Best Book For Essay And Letter Writing

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"It often occurs to me that e-mail may render a certain kind of literary biography all but obsolete," Blake Bailey, the author of a biography of Richard Yates and a forthcoming one of John Cheever, said.

"It often occurs to me that e-mail may render a certain kind of literary biography all but obsolete," Blake Bailey, the author of a biography of Richard Yates and a forthcoming one of John Cheever, said.

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Today, a new challenge awaits literary biographers and cultural historians: e-mail.

The problem isn't that writers and their editors are corresponding less, it's that they're corresponding infinitely more -- but not always saving their e-mail messages.

This year alone Farrar, Straus & Giroux published "The Letters of Robert Lowell" and a biography of the critic Edmund Wilson that draws on his letters.

But that doesn't necessarily mean the company is saving its own communication with writers.

"I try to save substantive correspondence about issues concerning books we're working on, or about our relations with authors, but I'm sure I don't always keep the good stuff -- particularly the personal interchanges, which is probably what biographers would relish," Jonathan Galassi, the president and publisher of Farrar, Straus & Giroux, said (via e-mail, of course, like most of the editors and writers interviewed for this story).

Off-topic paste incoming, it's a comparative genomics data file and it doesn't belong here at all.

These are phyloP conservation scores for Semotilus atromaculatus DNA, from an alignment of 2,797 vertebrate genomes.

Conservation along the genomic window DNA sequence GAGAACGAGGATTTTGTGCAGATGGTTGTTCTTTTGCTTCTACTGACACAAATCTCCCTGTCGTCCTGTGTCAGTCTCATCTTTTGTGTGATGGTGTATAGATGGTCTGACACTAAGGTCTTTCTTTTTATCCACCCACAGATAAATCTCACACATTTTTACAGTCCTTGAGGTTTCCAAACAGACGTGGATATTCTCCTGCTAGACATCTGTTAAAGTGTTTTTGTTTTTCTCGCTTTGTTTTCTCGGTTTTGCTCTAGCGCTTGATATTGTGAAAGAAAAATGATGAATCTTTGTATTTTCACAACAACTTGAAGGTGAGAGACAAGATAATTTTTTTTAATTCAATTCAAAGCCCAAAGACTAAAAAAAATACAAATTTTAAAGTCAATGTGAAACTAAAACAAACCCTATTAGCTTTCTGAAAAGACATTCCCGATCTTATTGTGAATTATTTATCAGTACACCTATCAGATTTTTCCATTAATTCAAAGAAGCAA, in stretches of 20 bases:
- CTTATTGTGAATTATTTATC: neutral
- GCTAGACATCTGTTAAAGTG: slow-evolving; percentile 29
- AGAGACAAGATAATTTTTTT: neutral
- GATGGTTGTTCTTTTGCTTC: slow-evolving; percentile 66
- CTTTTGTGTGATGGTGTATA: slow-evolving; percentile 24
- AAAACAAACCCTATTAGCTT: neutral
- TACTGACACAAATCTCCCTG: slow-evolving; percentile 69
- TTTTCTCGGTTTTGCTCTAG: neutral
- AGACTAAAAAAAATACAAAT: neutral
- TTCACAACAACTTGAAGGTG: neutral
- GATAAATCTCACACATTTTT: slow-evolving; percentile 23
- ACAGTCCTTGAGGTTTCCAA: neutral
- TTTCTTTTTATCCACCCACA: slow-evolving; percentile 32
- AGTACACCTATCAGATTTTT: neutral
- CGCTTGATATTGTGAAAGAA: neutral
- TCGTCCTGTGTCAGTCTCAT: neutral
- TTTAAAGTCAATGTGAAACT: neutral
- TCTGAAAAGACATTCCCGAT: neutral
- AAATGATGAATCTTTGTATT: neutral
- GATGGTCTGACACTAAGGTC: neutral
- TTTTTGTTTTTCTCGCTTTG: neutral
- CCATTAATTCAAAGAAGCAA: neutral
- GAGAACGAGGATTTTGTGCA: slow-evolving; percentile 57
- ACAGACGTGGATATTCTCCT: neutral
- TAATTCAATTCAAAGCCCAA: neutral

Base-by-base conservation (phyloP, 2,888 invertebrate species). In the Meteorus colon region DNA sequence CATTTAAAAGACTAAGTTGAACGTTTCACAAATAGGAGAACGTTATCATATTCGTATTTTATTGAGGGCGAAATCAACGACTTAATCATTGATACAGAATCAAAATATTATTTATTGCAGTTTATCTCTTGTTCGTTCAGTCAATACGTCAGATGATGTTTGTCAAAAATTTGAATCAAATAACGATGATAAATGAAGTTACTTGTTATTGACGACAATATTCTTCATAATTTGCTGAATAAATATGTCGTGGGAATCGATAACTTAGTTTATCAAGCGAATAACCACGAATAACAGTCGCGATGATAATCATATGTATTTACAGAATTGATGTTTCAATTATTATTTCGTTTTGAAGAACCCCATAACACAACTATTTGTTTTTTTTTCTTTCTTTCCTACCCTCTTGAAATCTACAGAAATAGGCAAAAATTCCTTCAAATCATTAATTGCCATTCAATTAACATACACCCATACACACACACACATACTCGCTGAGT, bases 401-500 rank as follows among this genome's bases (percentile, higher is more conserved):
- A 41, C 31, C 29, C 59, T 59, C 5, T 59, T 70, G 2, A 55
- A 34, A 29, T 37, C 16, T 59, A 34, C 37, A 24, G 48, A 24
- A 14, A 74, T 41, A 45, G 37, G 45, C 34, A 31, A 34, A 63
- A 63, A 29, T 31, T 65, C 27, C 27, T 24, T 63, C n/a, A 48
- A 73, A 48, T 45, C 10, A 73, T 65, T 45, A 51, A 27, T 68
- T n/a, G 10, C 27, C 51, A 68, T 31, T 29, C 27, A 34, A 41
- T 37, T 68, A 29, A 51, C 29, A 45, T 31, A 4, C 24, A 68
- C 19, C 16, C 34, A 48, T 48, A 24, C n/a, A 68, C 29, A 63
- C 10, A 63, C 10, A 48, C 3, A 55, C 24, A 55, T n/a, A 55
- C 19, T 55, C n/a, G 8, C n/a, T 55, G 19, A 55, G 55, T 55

"I don't think we've addressed in any systematic way what the long-term future of these communications is, but I think we ought to."Nor has Random House Inc., whose imprints include Alfred A."I'd say something a little bit radical: as much as I respect lots of scholarship in general, what matters most is the books and not 'book chat,' " he said."Something's obviously been lost, even though I don't think it's the most important literary thing we could lose."Book chat or no, great letters are great literature."Unfortunately, since I haven't discovered any convenient way to electronically archive e-mail correspondence, I don't usually save it, and it gets erased from our server after a few months," Treisman said."If there's a particularly entertaining or illuminating back-and-forth with a writer over the editing process, though, I do sometimes print and file the e-mails." The fiction department files eventually go to the New York Public Library, she said, "so conceivably someone could, in the distant future, dig all of this up."The impact on future scholarship is "not something that I've spent much time thinking about," Remnick said."E-mail, I suspect, will be a great boon to biographers, and perhaps people will finally stop whining about the end of the era of letter writing."A boon, perhaps, but only if writers save their e-mail."Unfortunately, I think that once writers become self-conscious about preserving archival material, the game is over," the author Jonathan Franzen said."Letters, however, give a more or less contemporaneous account with a lot of subjective nuance."Still, some think e-mail, in quantity if not necessarily quality, is good for biographers."I know plenty of writers who send long e-mails and probably send more correspondence because they don't have to deal with envelopes and stamps and printers," Carl Rollyson, a prolific biographer of Rebecca West, Marilyn Monroe and many others, said.Knopf, Doubleday and Bantam Dell, set any guidelines. does not have in place a distinct corporate policy for archiving electronic author-publisher correspondence, and we have yet to establish a central electronic archive for housing publishing material," Stuart Applebaum, a spokesman for Random House, noted."Each of our publishing divisions decides what author-publisher correspondence and materials they wish to retain." W. Norton doesn't have a policy for saving e-mail messages or letters, leaving it to the discretion of editors, and Harcourt's archiving policy doesn't yet govern e-mail communication.


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